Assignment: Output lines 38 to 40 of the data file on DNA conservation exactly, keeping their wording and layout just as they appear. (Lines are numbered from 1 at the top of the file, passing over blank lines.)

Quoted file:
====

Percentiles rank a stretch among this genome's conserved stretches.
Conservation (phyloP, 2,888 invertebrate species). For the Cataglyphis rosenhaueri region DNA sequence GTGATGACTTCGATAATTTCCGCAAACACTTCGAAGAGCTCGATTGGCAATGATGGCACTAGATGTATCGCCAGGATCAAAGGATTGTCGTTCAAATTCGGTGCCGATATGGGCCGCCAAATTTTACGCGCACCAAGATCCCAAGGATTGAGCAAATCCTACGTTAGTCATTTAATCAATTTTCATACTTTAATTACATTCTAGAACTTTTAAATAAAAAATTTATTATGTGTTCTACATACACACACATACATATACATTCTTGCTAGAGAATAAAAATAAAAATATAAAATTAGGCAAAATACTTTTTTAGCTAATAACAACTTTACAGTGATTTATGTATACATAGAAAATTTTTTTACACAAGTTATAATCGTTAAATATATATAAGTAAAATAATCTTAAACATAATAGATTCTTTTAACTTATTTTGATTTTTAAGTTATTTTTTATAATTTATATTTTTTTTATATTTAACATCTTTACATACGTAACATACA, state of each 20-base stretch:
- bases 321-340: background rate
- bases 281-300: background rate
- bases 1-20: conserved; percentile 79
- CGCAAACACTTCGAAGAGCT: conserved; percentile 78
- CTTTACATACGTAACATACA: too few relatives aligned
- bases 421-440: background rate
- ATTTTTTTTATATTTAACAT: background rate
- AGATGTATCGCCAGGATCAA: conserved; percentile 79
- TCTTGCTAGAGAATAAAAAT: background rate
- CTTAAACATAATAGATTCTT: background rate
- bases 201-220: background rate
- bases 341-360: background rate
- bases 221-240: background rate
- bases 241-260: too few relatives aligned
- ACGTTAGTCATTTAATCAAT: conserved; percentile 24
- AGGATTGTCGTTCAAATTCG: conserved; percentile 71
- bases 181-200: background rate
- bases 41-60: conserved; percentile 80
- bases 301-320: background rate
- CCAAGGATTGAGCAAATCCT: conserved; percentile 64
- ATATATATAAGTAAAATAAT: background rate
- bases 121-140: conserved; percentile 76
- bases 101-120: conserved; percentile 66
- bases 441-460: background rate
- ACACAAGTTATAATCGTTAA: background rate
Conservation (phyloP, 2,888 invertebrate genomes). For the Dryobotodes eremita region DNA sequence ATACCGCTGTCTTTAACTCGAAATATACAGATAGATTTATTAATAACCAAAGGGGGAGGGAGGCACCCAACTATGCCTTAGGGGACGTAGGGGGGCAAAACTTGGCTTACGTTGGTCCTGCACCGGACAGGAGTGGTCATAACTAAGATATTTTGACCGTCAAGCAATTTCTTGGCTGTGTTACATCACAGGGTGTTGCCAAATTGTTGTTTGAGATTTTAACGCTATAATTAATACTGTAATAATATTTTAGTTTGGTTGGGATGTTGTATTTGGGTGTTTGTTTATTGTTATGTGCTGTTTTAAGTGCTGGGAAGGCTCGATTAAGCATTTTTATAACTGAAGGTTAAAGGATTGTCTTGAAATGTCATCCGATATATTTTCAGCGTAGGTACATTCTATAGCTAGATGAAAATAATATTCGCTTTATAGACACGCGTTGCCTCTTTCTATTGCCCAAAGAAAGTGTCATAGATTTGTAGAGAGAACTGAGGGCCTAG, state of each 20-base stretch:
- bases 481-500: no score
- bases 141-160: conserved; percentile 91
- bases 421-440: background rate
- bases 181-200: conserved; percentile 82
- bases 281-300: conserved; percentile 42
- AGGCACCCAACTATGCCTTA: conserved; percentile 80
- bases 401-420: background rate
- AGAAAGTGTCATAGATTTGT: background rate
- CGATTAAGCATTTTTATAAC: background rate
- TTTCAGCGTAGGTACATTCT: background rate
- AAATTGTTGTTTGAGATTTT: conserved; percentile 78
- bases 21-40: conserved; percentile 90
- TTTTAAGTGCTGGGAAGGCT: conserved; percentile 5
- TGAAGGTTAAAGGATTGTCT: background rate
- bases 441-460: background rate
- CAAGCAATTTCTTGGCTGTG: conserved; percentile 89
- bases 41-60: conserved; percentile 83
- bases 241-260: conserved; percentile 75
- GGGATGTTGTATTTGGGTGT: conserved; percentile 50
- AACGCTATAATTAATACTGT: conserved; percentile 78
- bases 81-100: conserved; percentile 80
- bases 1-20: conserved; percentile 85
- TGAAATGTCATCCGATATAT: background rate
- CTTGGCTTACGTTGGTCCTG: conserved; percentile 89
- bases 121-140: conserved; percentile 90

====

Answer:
- TTTCAGCGTAGGTACATTCT: background rate
- AAATTGTTGTTTGAGATTTT: conserved; percentile 78
- bases 21-40: conserved; percentile 90